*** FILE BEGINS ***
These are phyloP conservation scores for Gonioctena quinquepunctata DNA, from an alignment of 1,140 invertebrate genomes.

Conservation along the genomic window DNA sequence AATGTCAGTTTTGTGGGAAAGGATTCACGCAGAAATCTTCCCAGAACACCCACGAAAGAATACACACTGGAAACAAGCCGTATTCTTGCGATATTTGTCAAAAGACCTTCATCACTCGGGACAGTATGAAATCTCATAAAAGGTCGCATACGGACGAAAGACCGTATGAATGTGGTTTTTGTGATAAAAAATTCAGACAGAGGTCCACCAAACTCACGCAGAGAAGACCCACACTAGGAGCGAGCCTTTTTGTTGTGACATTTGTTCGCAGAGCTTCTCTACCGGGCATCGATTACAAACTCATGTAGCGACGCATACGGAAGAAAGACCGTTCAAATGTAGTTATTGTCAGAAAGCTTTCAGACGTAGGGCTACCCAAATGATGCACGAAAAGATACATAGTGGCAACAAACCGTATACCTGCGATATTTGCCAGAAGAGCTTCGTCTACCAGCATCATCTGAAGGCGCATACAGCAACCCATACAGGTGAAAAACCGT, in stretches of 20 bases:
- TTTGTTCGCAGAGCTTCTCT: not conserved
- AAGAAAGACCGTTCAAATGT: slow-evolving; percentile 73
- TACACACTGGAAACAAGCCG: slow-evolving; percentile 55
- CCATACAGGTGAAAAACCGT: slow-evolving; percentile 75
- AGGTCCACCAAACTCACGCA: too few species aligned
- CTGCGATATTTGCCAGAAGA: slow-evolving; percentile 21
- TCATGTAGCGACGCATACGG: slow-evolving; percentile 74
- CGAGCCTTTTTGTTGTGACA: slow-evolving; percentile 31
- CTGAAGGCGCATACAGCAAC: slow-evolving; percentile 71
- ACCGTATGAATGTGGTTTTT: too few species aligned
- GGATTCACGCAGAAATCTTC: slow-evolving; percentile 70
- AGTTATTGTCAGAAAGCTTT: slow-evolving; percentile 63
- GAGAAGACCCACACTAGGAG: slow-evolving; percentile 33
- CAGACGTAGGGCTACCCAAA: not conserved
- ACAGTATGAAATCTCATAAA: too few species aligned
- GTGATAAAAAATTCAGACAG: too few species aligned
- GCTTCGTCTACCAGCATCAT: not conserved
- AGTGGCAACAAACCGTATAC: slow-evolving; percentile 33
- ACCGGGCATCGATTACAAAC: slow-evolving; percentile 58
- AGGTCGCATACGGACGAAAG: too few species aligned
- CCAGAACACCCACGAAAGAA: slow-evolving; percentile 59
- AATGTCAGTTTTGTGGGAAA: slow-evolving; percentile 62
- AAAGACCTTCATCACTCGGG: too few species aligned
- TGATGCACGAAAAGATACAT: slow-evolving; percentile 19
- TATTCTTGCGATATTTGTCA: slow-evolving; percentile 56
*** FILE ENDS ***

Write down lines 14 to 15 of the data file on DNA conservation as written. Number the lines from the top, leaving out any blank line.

- AGTTATTGTCAGAAAGCTTT: slow-evolving; percentile 63
- GAGAAGACCCACACTAGGAG: slow-evolving; percentile 33